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Serverless Eventing: SinkBinding 101

by | Apr 20, 2020 | Cloud Native, Kubernetes, On Serverless, On Tech, Serverless Eventing | 0 comments

You are writing an applicaiton where you are trying to analyze tweets in near-real time for a live TV broadcast. A tweet sent 5 hours ago serves you no purpose in this context. How would you do this?

We need to create an application capable of collecting the events and sending them to be ingested, or consumed. This is the the Producer-Consumer Pattern. One process creates an event and transmits it while the other receives the event and does something with the data.

Knative Eventing allows for the creation of first party event sources via SinkBinding. In the most simple terms, a SinkBinding is responsible for matching your producer to a consumer. In this context, your consumer is the “event sink”.

The consumer can be any Kubernetes resources that employ a PodSpec. This can be a DaemonSet, Job, Stateful Set, Deployment of even a Knative Service. If you aren’t new to Knative, you may better know this as a ContainerSource. ContainerSource’s are coming back to Knative Eventing but the favorable solution is SinkBinding.

The ContainerSource YAML contained both the sink binding and the deployment definitions. While this was simpler, it also limited what Knative Eventing could use as a source. By decoupling the deployment definition from the sink definition, we open up the possibilities.

I have a tutorial here in GitHub. Here you will create a small Python application that will pull 25 tweets every 30 seconds and then send them to a Knative service that will simply log all the messages coming in.

You will need to create an application in Twitter to get the necessary API keys to do this tutorial. Everything is detailed in the README file in the GitHub repository. Give a try then come back and let’s talk.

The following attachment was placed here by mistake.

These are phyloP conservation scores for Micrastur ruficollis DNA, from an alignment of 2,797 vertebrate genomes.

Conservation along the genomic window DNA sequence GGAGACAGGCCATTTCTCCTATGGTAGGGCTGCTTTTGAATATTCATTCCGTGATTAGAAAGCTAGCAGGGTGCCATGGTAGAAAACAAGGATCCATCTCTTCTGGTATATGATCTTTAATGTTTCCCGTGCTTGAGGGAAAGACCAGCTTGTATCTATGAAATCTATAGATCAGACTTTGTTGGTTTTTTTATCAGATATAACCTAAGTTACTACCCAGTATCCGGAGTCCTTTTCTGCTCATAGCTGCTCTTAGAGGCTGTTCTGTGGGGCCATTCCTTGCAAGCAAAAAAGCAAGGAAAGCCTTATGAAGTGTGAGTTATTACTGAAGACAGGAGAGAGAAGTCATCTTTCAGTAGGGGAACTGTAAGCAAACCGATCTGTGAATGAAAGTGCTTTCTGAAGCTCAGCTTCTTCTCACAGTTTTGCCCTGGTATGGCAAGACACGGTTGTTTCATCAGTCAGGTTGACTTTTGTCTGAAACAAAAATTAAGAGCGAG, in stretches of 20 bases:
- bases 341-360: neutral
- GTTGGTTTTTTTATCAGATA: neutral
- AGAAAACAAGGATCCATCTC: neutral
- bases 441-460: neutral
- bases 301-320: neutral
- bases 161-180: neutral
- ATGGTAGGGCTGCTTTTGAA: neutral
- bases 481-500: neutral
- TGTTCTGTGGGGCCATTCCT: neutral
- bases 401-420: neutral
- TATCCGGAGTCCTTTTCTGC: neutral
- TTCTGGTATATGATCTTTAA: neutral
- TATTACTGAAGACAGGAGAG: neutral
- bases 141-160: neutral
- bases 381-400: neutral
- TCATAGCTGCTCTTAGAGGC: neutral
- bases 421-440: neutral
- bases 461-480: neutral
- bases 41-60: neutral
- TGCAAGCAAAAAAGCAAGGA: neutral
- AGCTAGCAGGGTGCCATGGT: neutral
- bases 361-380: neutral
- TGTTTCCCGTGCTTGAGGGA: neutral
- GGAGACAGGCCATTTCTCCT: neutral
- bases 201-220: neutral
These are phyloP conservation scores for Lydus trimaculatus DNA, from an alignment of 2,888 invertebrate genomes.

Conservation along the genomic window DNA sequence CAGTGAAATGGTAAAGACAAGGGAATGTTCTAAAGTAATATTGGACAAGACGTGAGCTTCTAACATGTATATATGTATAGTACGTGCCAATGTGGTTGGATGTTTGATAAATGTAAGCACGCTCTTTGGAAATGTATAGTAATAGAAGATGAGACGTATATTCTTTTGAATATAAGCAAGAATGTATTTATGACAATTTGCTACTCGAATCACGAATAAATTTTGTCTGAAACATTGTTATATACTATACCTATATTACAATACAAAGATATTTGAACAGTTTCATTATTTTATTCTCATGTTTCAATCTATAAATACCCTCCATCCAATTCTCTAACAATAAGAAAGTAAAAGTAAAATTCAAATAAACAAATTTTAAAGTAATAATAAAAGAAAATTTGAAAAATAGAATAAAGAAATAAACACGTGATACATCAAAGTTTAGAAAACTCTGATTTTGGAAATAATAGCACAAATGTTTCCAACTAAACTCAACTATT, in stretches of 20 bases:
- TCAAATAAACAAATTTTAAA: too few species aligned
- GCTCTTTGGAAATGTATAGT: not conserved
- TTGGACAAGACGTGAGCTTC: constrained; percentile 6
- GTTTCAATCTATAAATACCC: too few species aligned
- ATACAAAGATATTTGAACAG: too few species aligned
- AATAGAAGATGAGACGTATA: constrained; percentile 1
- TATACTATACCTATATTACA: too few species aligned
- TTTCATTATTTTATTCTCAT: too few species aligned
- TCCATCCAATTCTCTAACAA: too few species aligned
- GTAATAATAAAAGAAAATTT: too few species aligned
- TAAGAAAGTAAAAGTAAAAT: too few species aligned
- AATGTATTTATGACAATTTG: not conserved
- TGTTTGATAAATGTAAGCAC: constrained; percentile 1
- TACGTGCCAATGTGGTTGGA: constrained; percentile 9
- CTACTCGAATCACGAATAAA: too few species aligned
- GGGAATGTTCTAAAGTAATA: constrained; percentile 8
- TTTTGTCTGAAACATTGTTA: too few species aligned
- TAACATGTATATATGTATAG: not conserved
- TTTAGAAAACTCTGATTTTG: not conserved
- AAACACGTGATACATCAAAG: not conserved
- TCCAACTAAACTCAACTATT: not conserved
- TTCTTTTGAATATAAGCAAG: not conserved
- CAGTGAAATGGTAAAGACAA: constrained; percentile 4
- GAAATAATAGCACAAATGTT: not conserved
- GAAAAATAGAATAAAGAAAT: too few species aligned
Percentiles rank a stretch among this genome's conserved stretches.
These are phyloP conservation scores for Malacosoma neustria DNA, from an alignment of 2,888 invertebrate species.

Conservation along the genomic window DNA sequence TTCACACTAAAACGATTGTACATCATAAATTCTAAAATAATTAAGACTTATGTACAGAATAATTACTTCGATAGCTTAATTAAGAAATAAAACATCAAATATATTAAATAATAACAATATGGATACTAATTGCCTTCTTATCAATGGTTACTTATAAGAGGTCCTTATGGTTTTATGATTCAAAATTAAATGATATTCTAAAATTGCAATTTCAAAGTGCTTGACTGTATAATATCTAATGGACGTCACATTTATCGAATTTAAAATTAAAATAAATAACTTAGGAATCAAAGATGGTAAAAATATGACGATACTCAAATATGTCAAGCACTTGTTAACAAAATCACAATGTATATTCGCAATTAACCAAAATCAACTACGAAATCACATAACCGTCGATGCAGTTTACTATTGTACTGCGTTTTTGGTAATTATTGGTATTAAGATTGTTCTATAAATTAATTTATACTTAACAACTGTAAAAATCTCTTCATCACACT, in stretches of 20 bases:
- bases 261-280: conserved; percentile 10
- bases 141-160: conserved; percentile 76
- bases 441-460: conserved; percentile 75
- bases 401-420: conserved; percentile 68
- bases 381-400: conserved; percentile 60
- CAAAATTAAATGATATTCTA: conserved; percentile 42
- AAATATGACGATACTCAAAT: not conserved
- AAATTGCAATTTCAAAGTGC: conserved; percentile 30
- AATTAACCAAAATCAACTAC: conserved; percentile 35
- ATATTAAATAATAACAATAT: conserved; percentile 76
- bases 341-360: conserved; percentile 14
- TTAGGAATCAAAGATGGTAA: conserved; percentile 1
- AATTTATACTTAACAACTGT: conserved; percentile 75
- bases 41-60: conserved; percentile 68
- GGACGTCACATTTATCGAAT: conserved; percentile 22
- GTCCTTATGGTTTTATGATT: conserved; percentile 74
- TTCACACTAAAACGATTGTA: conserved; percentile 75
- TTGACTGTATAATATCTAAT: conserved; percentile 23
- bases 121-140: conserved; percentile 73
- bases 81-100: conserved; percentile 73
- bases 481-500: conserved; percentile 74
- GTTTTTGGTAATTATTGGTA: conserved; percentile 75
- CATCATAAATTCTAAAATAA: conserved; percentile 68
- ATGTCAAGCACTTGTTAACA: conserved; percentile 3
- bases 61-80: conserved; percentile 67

Alright, you tried it? Wasn’t in cool? Now you may be asking yourself why this matters. After all, couldn’t you just write these applications to utilize some kind of messaging bus like RabbitMQ or Kafka?

Sure, but we are talking about serverless here. We are talking about finding ways to simplify the developer experience and asking developers or operators to maintain additional tooling to make the application work moves us away from the goal of being serverless.

There definitely are cloud providers who offer fully managed versions of these tools but fully managed != serverless. You have taken the maintenance requirements out of the picture but now we have to bind sources and sinks.

Knative Eventing allows you to declaratively bind sources to their sinks. If you look at the code, you didn’t have to hard code where your wanted to send the code or where you were receiving the code from. You also didn’t have to import special libraries so that you could connect to your source or sink.

The code for your event source used the K_SINK environment variable. This variable is used by Knative to know where to route the traffic. For my consumer, I created an endpoint that received all incoming traffic.

The SinkBinding YAML was all that I needed in order to tell Knative how to route my events. This shows how you can simplify binding event sources to their receivers.

This is a very simple example where events are sent straight for the source to the sink. In a future tutorial, we will show you the power of Brokers and Channels when you want to have a more robust routing for your events.

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